Why dontcha print?
A recent consumer study from InfoTrends/Cap Ventures reveals that while digital shooters take many more photos, they don't print as much as owners of film cameras.
This is hardly surprising. Digital photography gives the consumer options they didn't have before. With digital, taking additional photographs at a scene add very little cost - hence people with digital shoot more. With digital, online sharing (e.g. web-albums, email, blogs) and digital media (e.g. CD-ROMs) is a popular, convenient and low-cost way to share photos with friends and family - hence, people with digital print less. These are new options, whose availability are closely tied to the switch from film to digital. With film, these options were not available. Each additional film frame carried the additional cost of film stock, development and printing, and if you didn't want pester your friends by putting them through the ordeal of a projected slide show - making and handing out prints was the only way to share your photos.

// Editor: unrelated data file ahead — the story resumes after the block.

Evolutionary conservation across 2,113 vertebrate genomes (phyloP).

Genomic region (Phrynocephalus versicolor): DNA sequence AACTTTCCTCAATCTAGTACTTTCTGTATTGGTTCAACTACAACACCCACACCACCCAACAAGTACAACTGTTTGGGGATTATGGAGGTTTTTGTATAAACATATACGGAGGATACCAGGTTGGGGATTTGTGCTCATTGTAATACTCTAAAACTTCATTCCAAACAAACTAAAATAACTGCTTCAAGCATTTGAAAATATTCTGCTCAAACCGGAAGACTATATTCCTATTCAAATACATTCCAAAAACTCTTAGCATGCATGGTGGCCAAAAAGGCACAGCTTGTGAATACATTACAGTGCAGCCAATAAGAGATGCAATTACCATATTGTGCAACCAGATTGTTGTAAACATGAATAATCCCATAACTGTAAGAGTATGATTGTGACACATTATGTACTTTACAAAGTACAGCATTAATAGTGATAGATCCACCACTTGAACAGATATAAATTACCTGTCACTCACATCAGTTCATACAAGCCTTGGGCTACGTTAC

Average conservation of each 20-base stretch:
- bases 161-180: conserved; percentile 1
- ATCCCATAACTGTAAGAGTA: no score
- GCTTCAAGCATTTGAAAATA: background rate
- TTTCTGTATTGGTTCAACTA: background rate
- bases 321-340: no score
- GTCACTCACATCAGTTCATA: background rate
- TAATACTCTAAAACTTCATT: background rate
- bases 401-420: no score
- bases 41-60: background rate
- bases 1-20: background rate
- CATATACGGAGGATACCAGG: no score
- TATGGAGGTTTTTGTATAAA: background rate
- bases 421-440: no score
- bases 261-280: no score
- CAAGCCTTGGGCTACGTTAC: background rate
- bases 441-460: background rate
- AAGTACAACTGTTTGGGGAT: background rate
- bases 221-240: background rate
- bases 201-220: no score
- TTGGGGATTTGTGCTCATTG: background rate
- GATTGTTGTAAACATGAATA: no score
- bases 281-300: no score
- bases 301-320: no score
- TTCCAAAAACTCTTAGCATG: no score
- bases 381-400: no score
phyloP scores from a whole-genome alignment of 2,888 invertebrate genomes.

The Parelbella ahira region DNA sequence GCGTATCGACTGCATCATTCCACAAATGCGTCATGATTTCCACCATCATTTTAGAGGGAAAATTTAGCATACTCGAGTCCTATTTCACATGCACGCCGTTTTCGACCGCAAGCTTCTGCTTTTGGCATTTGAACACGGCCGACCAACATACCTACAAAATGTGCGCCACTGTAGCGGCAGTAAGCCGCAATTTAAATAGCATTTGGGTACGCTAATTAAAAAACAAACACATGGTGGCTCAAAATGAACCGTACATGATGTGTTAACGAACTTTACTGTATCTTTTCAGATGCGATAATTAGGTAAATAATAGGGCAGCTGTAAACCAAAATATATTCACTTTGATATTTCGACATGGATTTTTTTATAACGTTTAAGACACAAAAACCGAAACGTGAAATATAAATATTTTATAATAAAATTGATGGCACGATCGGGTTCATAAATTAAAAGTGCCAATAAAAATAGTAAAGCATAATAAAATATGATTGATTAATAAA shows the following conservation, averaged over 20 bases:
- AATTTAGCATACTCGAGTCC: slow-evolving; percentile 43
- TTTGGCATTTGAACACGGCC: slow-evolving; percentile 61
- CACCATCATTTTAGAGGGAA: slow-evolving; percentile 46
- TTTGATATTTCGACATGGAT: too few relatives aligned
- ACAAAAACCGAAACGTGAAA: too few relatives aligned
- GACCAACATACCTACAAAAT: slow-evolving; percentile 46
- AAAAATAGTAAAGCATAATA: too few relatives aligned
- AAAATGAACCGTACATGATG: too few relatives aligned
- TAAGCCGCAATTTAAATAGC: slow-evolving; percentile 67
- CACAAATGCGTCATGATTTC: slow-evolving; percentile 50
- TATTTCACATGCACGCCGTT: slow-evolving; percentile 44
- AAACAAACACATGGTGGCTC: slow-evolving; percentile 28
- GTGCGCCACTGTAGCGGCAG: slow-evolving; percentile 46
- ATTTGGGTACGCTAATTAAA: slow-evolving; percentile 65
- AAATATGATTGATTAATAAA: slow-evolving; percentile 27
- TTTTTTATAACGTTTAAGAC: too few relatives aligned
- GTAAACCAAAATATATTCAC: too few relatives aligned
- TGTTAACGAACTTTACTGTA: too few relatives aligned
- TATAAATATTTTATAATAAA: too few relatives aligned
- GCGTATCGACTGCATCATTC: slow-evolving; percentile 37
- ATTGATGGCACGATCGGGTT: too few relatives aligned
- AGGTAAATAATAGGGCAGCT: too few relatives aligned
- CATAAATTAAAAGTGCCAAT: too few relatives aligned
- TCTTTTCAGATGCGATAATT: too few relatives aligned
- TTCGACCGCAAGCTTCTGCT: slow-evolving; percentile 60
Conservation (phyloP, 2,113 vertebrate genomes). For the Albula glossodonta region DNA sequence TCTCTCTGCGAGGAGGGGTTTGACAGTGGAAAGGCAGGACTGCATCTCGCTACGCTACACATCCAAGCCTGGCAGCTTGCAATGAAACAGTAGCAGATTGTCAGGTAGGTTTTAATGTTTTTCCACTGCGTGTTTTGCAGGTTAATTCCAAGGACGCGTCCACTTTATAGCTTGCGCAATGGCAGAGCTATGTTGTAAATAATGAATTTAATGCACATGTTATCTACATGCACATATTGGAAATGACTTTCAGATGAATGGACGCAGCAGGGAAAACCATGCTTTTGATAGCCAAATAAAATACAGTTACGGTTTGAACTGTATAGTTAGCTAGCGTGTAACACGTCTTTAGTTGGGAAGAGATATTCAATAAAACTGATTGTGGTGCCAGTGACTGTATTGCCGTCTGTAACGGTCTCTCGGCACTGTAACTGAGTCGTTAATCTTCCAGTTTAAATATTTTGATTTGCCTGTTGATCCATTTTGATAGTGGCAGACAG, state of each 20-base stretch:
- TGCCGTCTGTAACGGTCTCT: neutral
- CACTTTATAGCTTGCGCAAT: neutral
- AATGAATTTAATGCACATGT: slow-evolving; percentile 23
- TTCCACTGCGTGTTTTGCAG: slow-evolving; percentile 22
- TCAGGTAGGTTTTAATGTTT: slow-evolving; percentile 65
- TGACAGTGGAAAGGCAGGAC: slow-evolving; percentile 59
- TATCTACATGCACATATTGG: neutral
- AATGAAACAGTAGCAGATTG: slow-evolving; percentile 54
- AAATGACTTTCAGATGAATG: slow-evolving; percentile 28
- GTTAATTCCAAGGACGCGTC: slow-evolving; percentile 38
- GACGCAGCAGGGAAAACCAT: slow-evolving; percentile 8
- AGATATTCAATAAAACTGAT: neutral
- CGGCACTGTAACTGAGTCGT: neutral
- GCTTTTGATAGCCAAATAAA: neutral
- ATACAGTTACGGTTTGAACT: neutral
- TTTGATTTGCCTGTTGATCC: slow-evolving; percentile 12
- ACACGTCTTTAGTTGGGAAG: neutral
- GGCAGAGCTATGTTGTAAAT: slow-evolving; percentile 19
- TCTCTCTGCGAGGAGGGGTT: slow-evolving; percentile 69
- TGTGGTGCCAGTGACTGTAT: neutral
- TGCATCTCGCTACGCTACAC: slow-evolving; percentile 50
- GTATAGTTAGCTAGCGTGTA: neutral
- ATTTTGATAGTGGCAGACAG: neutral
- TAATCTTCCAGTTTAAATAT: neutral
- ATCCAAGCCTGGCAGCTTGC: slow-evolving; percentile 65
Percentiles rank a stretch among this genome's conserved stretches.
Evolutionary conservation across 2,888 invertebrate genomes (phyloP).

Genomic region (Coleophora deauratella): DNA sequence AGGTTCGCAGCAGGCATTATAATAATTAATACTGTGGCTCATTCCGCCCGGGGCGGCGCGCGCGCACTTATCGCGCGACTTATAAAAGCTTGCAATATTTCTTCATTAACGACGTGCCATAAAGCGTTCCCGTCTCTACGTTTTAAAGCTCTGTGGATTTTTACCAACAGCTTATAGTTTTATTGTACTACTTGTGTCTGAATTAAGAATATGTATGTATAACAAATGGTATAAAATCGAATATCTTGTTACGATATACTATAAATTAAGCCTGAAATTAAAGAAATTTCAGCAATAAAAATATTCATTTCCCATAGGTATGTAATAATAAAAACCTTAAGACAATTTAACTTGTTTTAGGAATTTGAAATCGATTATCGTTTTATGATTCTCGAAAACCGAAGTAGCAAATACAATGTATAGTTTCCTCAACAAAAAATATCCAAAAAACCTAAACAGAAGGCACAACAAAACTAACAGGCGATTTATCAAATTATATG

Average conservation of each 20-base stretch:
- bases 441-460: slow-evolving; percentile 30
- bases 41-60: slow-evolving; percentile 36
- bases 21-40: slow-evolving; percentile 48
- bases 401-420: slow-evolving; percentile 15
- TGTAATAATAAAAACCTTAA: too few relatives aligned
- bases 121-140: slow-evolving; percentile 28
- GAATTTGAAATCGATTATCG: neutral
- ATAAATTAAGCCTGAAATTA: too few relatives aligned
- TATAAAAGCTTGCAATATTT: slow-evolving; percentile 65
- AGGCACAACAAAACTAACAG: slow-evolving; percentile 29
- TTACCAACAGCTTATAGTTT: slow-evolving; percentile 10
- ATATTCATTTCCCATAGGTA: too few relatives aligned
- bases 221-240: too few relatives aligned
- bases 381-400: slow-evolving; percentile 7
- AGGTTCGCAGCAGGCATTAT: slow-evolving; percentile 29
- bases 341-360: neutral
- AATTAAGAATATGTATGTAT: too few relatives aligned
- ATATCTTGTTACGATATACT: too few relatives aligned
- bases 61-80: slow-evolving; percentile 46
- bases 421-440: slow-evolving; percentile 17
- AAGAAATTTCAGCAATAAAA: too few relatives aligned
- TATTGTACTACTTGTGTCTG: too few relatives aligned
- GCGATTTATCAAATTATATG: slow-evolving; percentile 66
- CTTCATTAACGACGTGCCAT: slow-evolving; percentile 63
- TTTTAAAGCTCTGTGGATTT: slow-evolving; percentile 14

After switching from film to digital about a year ago, I find that I am sort of typical for the consumers profiled in the study. I take a lot more photographs, and I still make prints - but much fewer.
The main reason for this is that digital makes being selective possible. It is usually impossible to determine if a film frame is worth keeping from the negative alone. In addition, consumer oriented film processing is priced so that after-orders are much more expensive than ticking "two full set of prints" when submitting a film for development. So I always ordered two full set (2x36 prints from a standard 35 mm film), and just threw away those copies that were uninteresting. With digital, I get a chance to rewiew on screen before I order prints - and just order prints of the few "keepers" that exits in a batch.
Hey, shooting digital saves trees!